Behind a garden modeled on Monet's, Jeb Bush addressed a lawn-full of chief executives and hedge-fund managers at an East Hampton, New York, estate Saturday morning. While the candidate is no stranger to courting wealthy donors, this time was different: about half the attendees were Democrats.
"This guy sells well," said Kenneth Lipper, the money manager and registered Democrat who hosted the event, after Bush left. Virtually the only one who left without writing a check, Lipper said, was a buck deer that wandered past the group assembled on the wooded grounds.
The wealthiest donors are playing an unprecedented role in the early stages of the 2016 race. For the first time ever, most candidates are raising more money through super-PACs, which can accept donations of up to $1 million or more, than through the traditional campaign accounts that are capped at $2,700 per donor.
No one has raised as much in this new environment as Bush, who had amassed about $103 million in his super-PAC and another $11 million for his campaign by the end of June. The Lipper event shows how widely Bush is ranging in his quest for donors.
The race for money adds to the importance of places like the Hamptons, Wall Street's oceanside playground, where Lipper remarked that it's become fashionable to spend more than $100 million on a vacation home. The entire annual income for the median U.S. household—$50,000—wouldn’t cover more than 900 of the summer rentals here listed on one brokerage's website.
After answering questions for an hour at Lipper's event, Bush left for two more gatherings at a pair of mansions near the beach.
"People with money like him," said Andrew Sabin, 69, a top local Republican fundraiser and a co-host of one of the Bush events. "I'm sure there's a lot of poor people that like him too. It so happens there's not a lot of poor people in the Hamptons."
Bush's schedule took him to the six-bedroom beachside mansion of Clifford Sobel, a former ambassador and entrepreneur, who served crab cakes and bruschetta. Then there were cocktails at the home of Emil Henry, a former Treasury official and now the CEO of an infrastructure fund.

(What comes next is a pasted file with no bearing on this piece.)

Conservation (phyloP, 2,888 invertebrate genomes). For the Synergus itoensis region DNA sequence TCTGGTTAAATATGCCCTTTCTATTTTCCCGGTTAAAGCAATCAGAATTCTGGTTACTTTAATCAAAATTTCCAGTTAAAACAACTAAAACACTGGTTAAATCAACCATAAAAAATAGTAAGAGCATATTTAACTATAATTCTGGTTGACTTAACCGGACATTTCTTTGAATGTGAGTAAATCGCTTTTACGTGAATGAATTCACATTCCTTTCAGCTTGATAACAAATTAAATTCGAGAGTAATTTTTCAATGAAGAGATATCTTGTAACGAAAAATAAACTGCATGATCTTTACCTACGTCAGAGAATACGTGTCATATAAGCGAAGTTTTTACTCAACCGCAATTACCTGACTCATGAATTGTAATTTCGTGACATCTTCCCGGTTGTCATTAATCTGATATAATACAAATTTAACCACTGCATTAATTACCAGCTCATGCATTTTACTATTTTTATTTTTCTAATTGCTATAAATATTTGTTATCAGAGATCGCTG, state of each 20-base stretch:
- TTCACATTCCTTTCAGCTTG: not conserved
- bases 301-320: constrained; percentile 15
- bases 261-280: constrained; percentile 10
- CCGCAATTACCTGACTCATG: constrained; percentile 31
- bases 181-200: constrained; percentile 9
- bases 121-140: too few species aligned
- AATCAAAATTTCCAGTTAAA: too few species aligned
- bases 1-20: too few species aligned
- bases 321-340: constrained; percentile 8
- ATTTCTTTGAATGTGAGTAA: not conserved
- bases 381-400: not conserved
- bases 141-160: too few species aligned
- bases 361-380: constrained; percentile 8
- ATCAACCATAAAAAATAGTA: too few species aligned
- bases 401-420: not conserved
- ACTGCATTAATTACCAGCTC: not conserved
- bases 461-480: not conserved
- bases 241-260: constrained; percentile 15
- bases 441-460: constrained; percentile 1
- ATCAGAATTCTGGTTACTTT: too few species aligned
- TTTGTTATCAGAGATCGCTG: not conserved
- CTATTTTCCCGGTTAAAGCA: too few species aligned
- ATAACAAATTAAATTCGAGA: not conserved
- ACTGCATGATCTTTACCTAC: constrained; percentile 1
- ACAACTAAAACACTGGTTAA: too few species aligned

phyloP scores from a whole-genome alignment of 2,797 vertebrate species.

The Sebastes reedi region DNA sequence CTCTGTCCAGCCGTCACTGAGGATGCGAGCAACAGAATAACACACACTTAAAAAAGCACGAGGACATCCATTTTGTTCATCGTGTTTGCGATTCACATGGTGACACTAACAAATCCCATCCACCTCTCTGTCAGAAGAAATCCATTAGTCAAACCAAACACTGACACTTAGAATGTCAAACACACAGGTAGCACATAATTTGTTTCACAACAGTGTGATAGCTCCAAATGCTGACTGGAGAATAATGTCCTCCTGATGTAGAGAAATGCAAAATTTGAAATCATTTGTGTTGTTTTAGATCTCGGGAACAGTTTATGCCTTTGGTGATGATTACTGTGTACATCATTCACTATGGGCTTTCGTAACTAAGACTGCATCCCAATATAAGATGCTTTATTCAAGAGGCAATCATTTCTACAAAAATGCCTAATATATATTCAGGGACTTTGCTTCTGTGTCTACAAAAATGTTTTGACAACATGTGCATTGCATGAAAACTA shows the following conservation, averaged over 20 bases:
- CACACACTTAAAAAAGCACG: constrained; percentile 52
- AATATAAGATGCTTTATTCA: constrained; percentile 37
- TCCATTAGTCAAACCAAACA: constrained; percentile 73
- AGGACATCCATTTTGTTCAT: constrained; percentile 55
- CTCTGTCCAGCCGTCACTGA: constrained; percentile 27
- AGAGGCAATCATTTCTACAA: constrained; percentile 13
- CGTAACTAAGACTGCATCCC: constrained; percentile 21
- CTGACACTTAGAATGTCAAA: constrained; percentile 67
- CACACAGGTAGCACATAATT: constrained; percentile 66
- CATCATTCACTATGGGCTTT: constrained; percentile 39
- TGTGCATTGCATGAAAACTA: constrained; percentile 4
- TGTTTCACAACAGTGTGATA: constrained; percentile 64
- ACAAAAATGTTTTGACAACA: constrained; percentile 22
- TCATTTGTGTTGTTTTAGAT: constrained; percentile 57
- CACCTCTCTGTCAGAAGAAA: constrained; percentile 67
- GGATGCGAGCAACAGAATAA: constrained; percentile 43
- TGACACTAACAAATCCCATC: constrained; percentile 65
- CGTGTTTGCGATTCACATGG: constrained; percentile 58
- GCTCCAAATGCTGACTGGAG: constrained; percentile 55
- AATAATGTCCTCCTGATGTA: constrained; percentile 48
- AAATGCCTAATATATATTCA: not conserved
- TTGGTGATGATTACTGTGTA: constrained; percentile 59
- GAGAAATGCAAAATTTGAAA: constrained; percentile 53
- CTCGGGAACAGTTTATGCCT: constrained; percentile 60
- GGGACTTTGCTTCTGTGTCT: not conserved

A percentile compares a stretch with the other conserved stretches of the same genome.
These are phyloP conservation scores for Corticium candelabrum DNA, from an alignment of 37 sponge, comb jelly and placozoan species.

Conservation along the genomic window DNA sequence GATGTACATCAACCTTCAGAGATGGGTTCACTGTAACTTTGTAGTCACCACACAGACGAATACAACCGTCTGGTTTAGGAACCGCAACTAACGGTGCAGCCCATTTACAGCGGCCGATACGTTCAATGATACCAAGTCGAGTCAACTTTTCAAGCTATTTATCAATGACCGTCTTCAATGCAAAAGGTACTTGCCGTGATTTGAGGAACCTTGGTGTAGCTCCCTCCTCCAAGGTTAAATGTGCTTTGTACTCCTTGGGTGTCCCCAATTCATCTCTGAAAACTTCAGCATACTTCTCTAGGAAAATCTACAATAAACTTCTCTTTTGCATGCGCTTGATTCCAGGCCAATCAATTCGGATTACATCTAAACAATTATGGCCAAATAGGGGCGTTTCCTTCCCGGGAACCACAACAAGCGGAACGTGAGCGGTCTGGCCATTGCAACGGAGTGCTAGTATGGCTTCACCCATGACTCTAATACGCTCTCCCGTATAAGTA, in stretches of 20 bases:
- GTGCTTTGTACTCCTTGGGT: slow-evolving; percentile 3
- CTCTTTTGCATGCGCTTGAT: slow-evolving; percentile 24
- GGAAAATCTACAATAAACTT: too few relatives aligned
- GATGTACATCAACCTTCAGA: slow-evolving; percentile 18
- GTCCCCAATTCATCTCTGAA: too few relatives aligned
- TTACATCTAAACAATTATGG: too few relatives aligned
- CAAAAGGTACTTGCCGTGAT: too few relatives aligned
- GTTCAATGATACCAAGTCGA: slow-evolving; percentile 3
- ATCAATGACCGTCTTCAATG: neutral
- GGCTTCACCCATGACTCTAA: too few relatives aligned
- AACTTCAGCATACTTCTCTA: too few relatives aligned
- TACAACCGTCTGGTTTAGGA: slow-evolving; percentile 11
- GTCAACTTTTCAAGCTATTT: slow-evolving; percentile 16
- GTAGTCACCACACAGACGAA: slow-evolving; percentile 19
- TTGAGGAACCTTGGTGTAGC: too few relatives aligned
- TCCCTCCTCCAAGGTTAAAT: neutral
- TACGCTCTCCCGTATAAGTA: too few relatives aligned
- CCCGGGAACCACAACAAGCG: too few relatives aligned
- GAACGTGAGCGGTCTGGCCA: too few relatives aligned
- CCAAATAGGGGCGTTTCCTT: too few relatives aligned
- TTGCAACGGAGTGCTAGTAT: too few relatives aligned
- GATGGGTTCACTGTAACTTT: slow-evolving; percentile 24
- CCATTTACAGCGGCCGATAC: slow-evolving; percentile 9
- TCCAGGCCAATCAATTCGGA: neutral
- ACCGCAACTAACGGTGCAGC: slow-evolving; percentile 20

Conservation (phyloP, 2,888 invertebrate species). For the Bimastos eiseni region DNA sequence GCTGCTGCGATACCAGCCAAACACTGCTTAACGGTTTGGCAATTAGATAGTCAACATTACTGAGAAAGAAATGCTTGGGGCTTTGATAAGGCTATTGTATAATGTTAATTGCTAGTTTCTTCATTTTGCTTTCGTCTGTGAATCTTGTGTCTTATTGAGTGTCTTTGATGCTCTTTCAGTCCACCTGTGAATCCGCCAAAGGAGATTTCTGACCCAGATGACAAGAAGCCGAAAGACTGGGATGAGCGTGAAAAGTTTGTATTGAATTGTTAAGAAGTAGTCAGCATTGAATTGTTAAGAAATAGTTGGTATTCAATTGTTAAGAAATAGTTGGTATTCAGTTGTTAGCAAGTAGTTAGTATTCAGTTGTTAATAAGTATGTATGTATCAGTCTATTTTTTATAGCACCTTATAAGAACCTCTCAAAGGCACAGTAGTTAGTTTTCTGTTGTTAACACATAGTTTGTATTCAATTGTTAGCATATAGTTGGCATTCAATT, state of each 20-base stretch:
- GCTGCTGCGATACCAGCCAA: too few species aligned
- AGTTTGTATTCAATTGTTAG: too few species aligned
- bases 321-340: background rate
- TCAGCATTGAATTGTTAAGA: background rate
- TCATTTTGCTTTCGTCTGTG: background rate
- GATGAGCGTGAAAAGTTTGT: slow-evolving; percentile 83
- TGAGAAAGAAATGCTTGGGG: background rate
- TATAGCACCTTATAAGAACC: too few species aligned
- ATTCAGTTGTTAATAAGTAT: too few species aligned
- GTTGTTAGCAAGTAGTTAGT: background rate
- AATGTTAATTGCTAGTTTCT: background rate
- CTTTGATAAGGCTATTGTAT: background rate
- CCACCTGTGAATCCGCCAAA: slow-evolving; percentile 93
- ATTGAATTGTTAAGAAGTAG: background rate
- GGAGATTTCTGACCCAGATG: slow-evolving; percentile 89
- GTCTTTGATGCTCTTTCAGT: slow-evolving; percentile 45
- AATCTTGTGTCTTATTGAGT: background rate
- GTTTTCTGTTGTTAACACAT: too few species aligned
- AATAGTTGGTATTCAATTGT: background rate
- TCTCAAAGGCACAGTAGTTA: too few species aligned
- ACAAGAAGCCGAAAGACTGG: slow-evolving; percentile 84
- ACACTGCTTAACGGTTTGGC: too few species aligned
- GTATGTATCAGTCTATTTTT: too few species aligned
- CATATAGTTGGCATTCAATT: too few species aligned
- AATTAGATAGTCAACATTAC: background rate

The Bush campaign wouldn't comment on the events or say how much was raised, but Lipper said his event alone raised about $230,000.
Over a salad on the deck at the South Fork Country Club prior to attending two of the fundraisers, Sabin said donors appreciate the way Bush's staff keeps in touch.
"We get a rundown every week—they're very transparent," said Sabin, who runs a precious-metals refining business with offices from China to Dubai. "Some guys take your money, you don’t know what they're talking about until you read it in the newspaper."
During a course of the lunch with his girlfriend, Kathy Qian, Sabin passed out copies of a magazine that features him and his 60-foot fishing boat, Above the Ground; said he gave to 256 charities; and mentioned the climate-change center he created at Columbia Law School ("a big one"). An ardent environmentalist, Sabin said he's encouraging Bush to become "the Teddy Roosevelt of this century." He said he's indifferent to the rise of big money in politics.
"I believe in free enterprise," Sabin said. "You earned that money, you can do what you want with it. I don’t have a problem with it at all."
In some ways, the Hamptons are Hillary Clinton territory. The Democratic candidate and her husband have often rented summer homes here, and it's popular with movie stars and entertainers who tilt liberal. Suffolk County favored Democrats in the last three presidential races.
But Lipper estimated that the crowd of about 70 at his event was almost evenly split between the parties, and virtually every one of them donated to Bush. Lipper, 74, said he introduced Bush as the candidate who will "bring unity and civility to the process." He was impressed when Bush started his visit by introducing himself to Lipper's kitchen staff.
Lipper's career in finance includes creating the Lipper & Co. investment management firm and advising Oliver Stone on the film Wall Street. He was also a key fundraiser for New York City Mayor Ed Koch, and later served in his administration.
Despite the opulent surroundings, the Hamptons hosts couldn't spend much on food and drink without running up against limits on in-kind campaign contributions, Lipper said. So he limited his expenses to about $2,000. That meant a simple brunch of berries and melon, mini-bagels, and cheese quiche.
"It was kind of spartan, he said, "but it was fine."